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15 sperm samples. A mom-to-be. 'Labor of Love' star says it's not as crazy as you think

Meredith Blake, Los Angeles Times on

Published in Entertainment News

Imagine you're an accomplished, attractive 41-year-old single woman who is eager to start a family. In 2020, there are options available: You could look into adoption or a sperm donor, or you could keep swiping in hopes of finding the ideal partner and co-parent.

Or, if you're Kristy Katzmann, there's reality TV.

She is the star of "Labor of Love," a new dating show that premiered Thursday on Fox. It follows Katzmann as she dates 15 men with the goal of selecting one to be the father of her child. Think of it as "The Bachelorette" set to the rhythm of a ticking biological clock.

Kristin Davis -- the actress who played Charlotte York, a character who followed a circuitous path to motherhood on "Sex and the City" -- plays the role of host and confidant. At the end of each episode, she and Katzmann review her suitors using an app. Unsuitable mates are dispatched with a singularly brutal catchphrase: "I don't see us starting a family together."

There are the customarily elaborate reality-TV dates involving chocolate-covered strawberries, glamping and fireworks. But there are also challenges designed to reveal each man's strengths and weaknesses as a potential parent and partner -- emphasis on "reveal."

In Thursday's premiere, the "fathers to be" are introduced to Katzmann at a cocktail mixer. But before they can finish their Old Fashioneds, they are asked to provide a sperm sample. The men dutifully line up outside a mobile collection center -- aka trailer -- go inside to do their thing, then find out how their swimmers stack up against the competition. In a later challenge, producers stage a fake bear ambush during a camping trip to test the contestants' protective instincts.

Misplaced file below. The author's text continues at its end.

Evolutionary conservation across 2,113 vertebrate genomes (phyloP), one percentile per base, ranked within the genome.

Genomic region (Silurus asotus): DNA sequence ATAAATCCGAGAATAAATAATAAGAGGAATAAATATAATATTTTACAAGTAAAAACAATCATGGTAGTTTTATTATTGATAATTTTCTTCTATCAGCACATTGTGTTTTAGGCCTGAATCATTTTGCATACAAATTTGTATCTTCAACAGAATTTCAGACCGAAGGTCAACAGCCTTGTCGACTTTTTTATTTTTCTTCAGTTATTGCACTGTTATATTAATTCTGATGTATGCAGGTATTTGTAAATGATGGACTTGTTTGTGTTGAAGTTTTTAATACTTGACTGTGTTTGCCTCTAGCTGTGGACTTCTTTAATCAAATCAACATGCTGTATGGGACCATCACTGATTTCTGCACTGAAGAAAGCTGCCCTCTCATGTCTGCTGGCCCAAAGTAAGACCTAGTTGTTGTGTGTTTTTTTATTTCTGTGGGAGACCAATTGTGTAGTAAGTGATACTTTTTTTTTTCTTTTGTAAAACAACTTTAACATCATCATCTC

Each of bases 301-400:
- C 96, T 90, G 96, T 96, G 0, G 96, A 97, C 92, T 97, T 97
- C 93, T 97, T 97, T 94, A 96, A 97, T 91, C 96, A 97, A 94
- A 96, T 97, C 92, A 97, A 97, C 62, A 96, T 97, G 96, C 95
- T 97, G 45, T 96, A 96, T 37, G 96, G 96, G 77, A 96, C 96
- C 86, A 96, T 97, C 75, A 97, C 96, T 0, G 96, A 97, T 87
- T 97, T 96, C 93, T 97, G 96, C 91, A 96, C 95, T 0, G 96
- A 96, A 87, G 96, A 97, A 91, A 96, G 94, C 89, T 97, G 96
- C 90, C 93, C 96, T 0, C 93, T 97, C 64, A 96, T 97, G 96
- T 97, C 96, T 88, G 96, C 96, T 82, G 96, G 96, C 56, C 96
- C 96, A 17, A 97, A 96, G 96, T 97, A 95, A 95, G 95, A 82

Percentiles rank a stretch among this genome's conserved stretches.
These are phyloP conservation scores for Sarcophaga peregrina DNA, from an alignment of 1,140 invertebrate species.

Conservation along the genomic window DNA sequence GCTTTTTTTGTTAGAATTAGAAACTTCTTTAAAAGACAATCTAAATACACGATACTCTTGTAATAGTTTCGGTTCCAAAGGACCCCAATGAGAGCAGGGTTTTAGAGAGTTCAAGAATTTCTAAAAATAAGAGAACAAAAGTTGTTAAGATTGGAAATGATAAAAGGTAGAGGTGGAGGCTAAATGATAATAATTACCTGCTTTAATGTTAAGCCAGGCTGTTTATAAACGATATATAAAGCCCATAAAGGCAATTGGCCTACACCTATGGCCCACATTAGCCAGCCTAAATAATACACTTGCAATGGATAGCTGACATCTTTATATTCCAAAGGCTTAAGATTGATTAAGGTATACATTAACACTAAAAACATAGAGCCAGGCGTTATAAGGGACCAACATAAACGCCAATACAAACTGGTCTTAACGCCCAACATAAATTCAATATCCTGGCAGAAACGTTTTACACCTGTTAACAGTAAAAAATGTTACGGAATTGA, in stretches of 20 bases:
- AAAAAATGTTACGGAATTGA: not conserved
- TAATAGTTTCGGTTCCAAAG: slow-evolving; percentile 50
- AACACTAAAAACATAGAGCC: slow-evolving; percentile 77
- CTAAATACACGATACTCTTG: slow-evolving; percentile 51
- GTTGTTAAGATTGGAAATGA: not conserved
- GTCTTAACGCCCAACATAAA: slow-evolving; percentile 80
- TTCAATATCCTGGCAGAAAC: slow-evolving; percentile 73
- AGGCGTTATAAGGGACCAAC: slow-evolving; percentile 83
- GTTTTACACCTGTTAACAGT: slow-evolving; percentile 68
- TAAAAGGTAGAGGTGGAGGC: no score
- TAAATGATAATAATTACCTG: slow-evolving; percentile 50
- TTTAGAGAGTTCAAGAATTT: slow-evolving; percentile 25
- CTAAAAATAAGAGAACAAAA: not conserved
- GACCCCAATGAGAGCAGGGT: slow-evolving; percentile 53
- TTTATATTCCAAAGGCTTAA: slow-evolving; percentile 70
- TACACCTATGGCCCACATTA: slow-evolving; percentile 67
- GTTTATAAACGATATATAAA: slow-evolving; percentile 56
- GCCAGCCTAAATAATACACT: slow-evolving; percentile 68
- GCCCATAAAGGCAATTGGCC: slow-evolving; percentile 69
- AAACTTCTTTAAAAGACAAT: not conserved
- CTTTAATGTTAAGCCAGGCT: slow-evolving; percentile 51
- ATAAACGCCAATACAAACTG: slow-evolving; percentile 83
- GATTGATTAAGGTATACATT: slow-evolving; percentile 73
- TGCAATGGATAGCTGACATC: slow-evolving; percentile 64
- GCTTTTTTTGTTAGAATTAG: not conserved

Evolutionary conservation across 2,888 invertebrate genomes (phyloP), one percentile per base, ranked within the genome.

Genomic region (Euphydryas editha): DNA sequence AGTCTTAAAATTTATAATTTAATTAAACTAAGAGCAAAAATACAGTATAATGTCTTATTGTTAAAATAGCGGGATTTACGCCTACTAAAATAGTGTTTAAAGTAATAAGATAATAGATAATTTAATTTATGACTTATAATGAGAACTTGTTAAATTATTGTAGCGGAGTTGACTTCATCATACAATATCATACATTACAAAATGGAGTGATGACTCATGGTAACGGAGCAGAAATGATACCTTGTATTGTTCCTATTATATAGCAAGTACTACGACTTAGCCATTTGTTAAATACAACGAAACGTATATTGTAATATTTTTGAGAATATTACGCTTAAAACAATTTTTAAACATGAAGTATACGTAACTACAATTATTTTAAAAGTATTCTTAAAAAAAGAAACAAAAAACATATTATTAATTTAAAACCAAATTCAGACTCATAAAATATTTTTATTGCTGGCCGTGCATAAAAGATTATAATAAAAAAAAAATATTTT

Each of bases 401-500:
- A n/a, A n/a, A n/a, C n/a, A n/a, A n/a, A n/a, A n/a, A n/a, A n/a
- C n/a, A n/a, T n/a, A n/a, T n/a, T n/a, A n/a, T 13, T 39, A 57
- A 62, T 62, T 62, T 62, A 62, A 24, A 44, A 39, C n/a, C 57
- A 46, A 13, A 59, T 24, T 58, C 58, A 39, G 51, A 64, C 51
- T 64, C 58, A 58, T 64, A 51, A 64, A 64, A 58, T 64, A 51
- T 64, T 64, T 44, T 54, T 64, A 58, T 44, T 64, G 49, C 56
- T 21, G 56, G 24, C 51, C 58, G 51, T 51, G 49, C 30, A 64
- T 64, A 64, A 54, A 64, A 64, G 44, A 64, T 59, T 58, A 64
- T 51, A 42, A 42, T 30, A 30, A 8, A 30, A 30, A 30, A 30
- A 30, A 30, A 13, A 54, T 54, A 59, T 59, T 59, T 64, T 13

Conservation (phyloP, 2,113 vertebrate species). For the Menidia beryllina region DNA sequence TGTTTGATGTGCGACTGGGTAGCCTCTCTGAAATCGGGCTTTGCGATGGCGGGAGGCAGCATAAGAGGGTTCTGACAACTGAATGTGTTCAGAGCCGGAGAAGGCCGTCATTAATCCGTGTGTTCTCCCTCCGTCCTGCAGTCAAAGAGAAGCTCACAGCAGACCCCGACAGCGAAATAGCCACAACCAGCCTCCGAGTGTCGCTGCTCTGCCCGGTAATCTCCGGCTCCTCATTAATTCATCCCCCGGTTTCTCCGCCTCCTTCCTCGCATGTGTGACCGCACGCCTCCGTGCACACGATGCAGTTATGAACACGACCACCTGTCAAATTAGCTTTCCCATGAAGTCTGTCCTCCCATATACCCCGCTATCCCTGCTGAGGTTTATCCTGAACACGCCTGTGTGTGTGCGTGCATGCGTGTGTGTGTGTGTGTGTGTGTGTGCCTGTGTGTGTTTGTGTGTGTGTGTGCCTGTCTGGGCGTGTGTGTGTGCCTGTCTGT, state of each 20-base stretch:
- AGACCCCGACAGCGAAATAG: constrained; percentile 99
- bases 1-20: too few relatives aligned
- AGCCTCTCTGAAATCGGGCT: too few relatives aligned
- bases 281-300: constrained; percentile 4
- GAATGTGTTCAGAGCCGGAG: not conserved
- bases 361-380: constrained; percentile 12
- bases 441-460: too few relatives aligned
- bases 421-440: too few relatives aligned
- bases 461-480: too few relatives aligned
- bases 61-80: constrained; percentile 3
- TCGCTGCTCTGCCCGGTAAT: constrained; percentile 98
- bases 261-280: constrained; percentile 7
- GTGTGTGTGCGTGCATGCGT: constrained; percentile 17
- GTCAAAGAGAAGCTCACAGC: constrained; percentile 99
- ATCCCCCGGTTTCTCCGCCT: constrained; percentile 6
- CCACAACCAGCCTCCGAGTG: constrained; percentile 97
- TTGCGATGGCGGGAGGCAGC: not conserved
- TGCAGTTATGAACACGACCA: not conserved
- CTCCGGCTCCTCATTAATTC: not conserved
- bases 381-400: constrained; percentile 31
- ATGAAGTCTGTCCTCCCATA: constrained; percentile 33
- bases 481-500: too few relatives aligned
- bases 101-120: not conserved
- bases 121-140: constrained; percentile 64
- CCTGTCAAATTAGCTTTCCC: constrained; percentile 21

The premise of "Labor of Love" might initially seem shocking, especially since it comes from Fox -- a network that has consistently managed to reach new lows in the genre, including "Joe Millionaire" (humble construction worker tricks dimwitted gold diggers) and "I Wanna Marry 'Harry'" (Prince Harry lookalike tricks dimwitted gold diggers).

But for someone like Katzmann, who is now 42, reality TV is also wonderfully efficient: being able to choose from 15 eligible men who say they are ready for a family (and have passed a background check) eliminates a lot of time wasted on small talk.

"I think a lot of women are in the same position as me," says Katzmann, an account manager for a natural products company. "So, what maybe seems outlandish at the start is actually a really relatable story. And there is so much heart and soul in the show."

Katzmann spent most of her 30s focused on her career, socializing with friends in Chicago and traveling the world. A marriage at 37 ended after six months. She had already starting seeing a fertility specialist and exploring options such as co-parenting and sperm donation when a friend sent her the casting call for "Labor of Love."

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